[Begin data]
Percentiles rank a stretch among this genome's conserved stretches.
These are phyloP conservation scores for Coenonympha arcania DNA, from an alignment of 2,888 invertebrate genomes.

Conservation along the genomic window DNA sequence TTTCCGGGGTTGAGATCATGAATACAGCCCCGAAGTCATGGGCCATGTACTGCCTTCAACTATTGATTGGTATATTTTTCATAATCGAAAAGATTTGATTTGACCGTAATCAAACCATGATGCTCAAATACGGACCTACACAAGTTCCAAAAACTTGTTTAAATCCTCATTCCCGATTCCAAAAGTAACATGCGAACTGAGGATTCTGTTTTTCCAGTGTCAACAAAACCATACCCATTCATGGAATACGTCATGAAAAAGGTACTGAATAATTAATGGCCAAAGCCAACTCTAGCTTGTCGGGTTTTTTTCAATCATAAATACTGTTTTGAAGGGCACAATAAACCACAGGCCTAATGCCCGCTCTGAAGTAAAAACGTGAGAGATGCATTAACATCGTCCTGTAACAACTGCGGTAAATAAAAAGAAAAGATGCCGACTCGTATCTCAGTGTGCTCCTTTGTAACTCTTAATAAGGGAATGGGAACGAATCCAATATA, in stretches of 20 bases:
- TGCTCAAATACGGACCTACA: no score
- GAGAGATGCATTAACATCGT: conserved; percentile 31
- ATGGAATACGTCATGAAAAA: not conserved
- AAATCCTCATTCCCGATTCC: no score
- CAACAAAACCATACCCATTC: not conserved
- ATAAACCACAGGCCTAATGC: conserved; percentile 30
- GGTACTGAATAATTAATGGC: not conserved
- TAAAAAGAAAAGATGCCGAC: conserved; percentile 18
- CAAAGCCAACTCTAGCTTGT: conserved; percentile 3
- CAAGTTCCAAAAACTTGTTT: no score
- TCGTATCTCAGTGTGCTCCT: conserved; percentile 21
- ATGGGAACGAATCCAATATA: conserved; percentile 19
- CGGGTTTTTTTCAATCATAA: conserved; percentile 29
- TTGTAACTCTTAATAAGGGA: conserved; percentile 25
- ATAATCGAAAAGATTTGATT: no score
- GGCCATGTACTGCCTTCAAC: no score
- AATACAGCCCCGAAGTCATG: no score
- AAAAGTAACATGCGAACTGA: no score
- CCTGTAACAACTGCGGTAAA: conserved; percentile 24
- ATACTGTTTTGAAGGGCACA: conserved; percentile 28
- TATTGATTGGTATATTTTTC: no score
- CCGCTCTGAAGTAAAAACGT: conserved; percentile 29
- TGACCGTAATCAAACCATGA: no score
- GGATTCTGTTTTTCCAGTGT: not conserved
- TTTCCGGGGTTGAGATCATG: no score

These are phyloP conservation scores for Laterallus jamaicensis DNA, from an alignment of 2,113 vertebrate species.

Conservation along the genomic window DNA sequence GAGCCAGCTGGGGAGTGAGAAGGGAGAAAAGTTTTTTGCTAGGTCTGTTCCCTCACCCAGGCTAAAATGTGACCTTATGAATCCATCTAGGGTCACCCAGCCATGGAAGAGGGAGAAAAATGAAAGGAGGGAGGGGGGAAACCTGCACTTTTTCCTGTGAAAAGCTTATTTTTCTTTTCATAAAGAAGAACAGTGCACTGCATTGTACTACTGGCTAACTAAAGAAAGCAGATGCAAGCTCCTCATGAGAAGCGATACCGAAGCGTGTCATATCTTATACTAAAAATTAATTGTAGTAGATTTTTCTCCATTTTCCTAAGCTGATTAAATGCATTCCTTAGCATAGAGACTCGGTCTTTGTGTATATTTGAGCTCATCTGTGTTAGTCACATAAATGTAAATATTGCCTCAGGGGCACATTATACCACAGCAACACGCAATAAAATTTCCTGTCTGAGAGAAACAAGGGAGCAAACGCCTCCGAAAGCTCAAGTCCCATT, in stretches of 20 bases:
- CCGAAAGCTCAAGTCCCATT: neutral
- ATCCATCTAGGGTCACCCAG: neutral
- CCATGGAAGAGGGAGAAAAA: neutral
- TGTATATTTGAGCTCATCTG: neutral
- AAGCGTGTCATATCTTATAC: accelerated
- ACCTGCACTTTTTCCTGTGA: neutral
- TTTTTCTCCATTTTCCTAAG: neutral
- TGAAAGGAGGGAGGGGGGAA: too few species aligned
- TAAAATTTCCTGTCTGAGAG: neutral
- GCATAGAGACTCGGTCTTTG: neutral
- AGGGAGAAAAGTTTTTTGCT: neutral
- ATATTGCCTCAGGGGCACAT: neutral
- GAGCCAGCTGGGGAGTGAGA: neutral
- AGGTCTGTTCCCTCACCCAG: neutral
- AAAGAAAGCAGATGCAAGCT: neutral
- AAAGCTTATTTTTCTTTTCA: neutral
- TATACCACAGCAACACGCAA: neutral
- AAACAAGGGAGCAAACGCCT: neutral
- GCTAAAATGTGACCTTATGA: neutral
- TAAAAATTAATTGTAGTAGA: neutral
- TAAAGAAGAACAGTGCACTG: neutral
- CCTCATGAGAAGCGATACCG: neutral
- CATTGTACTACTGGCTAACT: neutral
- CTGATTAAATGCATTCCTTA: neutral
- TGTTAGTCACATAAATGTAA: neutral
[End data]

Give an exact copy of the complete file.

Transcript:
Percentiles rank a stretch among this genome's conserved stretches.
These are phyloP conservation scores for Coenonympha arcania DNA, from an alignment of 2,888 invertebrate genomes.

Conservation along the genomic window DNA sequence TTTCCGGGGTTGAGATCATGAATACAGCCCCGAAGTCATGGGCCATGTACTGCCTTCAACTATTGATTGGTATATTTTTCATAATCGAAAAGATTTGATTTGACCGTAATCAAACCATGATGCTCAAATACGGACCTACACAAGTTCCAAAAACTTGTTTAAATCCTCATTCCCGATTCCAAAAGTAACATGCGAACTGAGGATTCTGTTTTTCCAGTGTCAACAAAACCATACCCATTCATGGAATACGTCATGAAAAAGGTACTGAATAATTAATGGCCAAAGCCAACTCTAGCTTGTCGGGTTTTTTTCAATCATAAATACTGTTTTGAAGGGCACAATAAACCACAGGCCTAATGCCCGCTCTGAAGTAAAAACGTGAGAGATGCATTAACATCGTCCTGTAACAACTGCGGTAAATAAAAAGAAAAGATGCCGACTCGTATCTCAGTGTGCTCCTTTGTAACTCTTAATAAGGGAATGGGAACGAATCCAATATA, in stretches of 20 bases:
- TGCTCAAATACGGACCTACA: no score
- GAGAGATGCATTAACATCGT: conserved; percentile 31
- ATGGAATACGTCATGAAAAA: not conserved
- AAATCCTCATTCCCGATTCC: no score
- CAACAAAACCATACCCATTC: not conserved
- ATAAACCACAGGCCTAATGC: conserved; percentile 30
- GGTACTGAATAATTAATGGC: not conserved
- TAAAAAGAAAAGATGCCGAC: conserved; percentile 18
- CAAAGCCAACTCTAGCTTGT: conserved; percentile 3
- CAAGTTCCAAAAACTTGTTT: no score
- TCGTATCTCAGTGTGCTCCT: conserved; percentile 21
- ATGGGAACGAATCCAATATA: conserved; percentile 19
- CGGGTTTTTTTCAATCATAA: conserved; percentile 29
- TTGTAACTCTTAATAAGGGA: conserved; percentile 25
- ATAATCGAAAAGATTTGATT: no score
- GGCCATGTACTGCCTTCAAC: no score
- AATACAGCCCCGAAGTCATG: no score
- AAAAGTAACATGCGAACTGA: no score
- CCTGTAACAACTGCGGTAAA: conserved; percentile 24
- ATACTGTTTTGAAGGGCACA: conserved; percentile 28
- TATTGATTGGTATATTTTTC: no score
- CCGCTCTGAAGTAAAAACGT: conserved; percentile 29
- TGACCGTAATCAAACCATGA: no score
- GGATTCTGTTTTTCCAGTGT: not conserved
- TTTCCGGGGTTGAGATCATG: no score

These are phyloP conservation scores for Laterallus jamaicensis DNA, from an alignment of 2,113 vertebrate species.

Conservation along the genomic window DNA sequence GAGCCAGCTGGGGAGTGAGAAGGGAGAAAAGTTTTTTGCTAGGTCTGTTCCCTCACCCAGGCTAAAATGTGACCTTATGAATCCATCTAGGGTCACCCAGCCATGGAAGAGGGAGAAAAATGAAAGGAGGGAGGGGGGAAACCTGCACTTTTTCCTGTGAAAAGCTTATTTTTCTTTTCATAAAGAAGAACAGTGCACTGCATTGTACTACTGGCTAACTAAAGAAAGCAGATGCAAGCTCCTCATGAGAAGCGATACCGAAGCGTGTCATATCTTATACTAAAAATTAATTGTAGTAGATTTTTCTCCATTTTCCTAAGCTGATTAAATGCATTCCTTAGCATAGAGACTCGGTCTTTGTGTATATTTGAGCTCATCTGTGTTAGTCACATAAATGTAAATATTGCCTCAGGGGCACATTATACCACAGCAACACGCAATAAAATTTCCTGTCTGAGAGAAACAAGGGAGCAAACGCCTCCGAAAGCTCAAGTCCCATT, in stretches of 20 bases:
- CCGAAAGCTCAAGTCCCATT: neutral
- ATCCATCTAGGGTCACCCAG: neutral
- CCATGGAAGAGGGAGAAAAA: neutral
- TGTATATTTGAGCTCATCTG: neutral
- AAGCGTGTCATATCTTATAC: accelerated
- ACCTGCACTTTTTCCTGTGA: neutral
- TTTTTCTCCATTTTCCTAAG: neutral
- TGAAAGGAGGGAGGGGGGAA: too few species aligned
- TAAAATTTCCTGTCTGAGAG: neutral
- GCATAGAGACTCGGTCTTTG: neutral
- AGGGAGAAAAGTTTTTTGCT: neutral
- ATATTGCCTCAGGGGCACAT: neutral
- GAGCCAGCTGGGGAGTGAGA: neutral
- AGGTCTGTTCCCTCACCCAG: neutral
- AAAGAAAGCAGATGCAAGCT: neutral
- AAAGCTTATTTTTCTTTTCA: neutral
- TATACCACAGCAACACGCAA: neutral
- AAACAAGGGAGCAAACGCCT: neutral
- GCTAAAATGTGACCTTATGA: neutral
- TAAAAATTAATTGTAGTAGA: neutral
- TAAAGAAGAACAGTGCACTG: neutral
- CCTCATGAGAAGCGATACCG: neutral
- CATTGTACTACTGGCTAACT: neutral
- CTGATTAAATGCATTCCTTA: neutral
- TGTTAGTCACATAAATGTAA: neutral